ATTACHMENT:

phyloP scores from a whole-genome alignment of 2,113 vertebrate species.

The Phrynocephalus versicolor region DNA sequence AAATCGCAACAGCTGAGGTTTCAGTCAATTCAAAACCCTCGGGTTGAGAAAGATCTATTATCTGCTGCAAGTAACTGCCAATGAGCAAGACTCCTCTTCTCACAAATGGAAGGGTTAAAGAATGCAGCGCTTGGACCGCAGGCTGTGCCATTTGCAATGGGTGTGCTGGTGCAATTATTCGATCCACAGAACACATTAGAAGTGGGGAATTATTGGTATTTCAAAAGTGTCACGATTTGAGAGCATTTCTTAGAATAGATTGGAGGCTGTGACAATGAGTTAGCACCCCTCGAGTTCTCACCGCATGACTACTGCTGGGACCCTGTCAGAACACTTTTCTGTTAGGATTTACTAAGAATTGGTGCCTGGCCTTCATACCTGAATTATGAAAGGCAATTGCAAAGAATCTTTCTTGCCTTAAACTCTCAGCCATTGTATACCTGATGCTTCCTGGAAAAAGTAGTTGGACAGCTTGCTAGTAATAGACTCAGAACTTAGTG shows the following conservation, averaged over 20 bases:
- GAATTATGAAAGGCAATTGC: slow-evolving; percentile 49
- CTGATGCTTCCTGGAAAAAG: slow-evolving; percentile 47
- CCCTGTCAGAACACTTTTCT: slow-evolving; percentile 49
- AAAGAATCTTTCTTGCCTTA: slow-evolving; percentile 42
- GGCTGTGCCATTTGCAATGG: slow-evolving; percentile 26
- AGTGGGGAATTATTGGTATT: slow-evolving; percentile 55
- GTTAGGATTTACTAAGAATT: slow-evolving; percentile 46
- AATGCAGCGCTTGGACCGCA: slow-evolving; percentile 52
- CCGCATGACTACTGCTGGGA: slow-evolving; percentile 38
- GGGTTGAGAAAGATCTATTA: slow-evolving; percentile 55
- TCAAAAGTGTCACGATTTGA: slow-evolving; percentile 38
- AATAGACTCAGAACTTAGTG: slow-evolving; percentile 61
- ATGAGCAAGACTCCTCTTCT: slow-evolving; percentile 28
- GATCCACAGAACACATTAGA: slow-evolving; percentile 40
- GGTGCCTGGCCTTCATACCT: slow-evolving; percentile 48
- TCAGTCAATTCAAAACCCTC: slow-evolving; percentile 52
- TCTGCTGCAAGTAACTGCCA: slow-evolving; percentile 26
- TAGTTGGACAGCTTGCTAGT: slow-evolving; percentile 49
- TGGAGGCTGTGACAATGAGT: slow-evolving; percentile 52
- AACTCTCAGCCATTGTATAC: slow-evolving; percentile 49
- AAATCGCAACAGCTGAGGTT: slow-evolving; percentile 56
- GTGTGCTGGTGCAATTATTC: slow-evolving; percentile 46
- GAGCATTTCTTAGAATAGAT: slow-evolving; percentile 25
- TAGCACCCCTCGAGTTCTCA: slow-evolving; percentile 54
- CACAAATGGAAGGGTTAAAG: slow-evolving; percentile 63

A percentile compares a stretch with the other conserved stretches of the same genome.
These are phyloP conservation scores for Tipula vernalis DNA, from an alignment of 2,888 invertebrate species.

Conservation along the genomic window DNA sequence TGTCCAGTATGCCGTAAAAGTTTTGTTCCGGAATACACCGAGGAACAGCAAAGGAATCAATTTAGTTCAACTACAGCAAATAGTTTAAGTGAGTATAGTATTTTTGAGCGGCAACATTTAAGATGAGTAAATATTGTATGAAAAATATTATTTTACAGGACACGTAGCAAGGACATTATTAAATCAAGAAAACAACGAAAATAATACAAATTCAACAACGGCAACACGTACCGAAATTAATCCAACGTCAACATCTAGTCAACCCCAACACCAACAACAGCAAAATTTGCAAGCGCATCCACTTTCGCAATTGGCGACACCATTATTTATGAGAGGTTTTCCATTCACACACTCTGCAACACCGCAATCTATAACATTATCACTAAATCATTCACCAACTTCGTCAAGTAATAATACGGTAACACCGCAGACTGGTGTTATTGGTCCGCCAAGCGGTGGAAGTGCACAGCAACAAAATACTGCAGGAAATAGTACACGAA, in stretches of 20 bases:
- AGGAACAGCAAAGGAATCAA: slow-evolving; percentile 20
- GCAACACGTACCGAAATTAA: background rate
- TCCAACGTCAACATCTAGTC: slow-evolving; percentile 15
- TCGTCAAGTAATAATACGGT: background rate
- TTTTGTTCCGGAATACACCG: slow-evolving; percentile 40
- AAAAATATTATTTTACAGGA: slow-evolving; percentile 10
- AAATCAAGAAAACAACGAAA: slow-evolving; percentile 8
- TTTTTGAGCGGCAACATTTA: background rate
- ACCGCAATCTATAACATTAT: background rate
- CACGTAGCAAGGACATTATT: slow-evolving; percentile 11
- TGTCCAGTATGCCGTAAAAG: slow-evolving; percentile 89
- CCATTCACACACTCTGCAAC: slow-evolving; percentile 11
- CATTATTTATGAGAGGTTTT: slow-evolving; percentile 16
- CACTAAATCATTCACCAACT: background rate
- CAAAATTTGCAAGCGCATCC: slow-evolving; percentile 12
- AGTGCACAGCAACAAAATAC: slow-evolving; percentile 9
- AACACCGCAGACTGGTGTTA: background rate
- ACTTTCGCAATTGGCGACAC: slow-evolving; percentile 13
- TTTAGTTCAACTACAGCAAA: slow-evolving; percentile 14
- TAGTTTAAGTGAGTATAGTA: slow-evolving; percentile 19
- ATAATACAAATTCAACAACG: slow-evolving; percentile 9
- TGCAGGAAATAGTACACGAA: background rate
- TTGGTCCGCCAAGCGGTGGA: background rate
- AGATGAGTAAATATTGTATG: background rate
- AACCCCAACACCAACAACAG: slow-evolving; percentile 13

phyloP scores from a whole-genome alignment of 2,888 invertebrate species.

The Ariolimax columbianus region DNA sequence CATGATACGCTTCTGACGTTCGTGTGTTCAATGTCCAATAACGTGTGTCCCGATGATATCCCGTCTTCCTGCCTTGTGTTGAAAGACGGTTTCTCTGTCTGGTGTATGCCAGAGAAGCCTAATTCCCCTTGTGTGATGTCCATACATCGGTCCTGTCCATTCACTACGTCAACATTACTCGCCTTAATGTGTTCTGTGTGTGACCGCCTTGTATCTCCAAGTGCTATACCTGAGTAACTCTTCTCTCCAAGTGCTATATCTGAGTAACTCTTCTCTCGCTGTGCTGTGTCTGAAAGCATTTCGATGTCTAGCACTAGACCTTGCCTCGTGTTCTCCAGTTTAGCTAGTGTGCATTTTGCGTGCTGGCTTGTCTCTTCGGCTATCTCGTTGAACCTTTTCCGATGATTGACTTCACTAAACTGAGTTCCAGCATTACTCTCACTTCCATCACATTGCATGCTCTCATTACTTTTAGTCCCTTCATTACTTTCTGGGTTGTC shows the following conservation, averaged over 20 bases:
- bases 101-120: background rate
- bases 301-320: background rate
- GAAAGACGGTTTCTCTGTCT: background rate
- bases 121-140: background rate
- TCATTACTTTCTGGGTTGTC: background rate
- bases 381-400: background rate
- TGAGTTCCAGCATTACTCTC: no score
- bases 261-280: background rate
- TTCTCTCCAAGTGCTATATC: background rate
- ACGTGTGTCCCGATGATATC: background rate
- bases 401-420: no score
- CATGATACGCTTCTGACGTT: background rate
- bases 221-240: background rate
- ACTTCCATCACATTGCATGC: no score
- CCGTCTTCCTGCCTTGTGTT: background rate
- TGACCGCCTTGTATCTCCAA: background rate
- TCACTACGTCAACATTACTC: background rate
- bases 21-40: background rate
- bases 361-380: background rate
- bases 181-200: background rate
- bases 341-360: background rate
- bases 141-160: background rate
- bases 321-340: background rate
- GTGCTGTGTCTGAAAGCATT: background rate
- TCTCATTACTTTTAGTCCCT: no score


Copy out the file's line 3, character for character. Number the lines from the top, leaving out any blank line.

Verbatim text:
- GAATTATGAAAGGCAATTGC: slow-evolving; percentile 49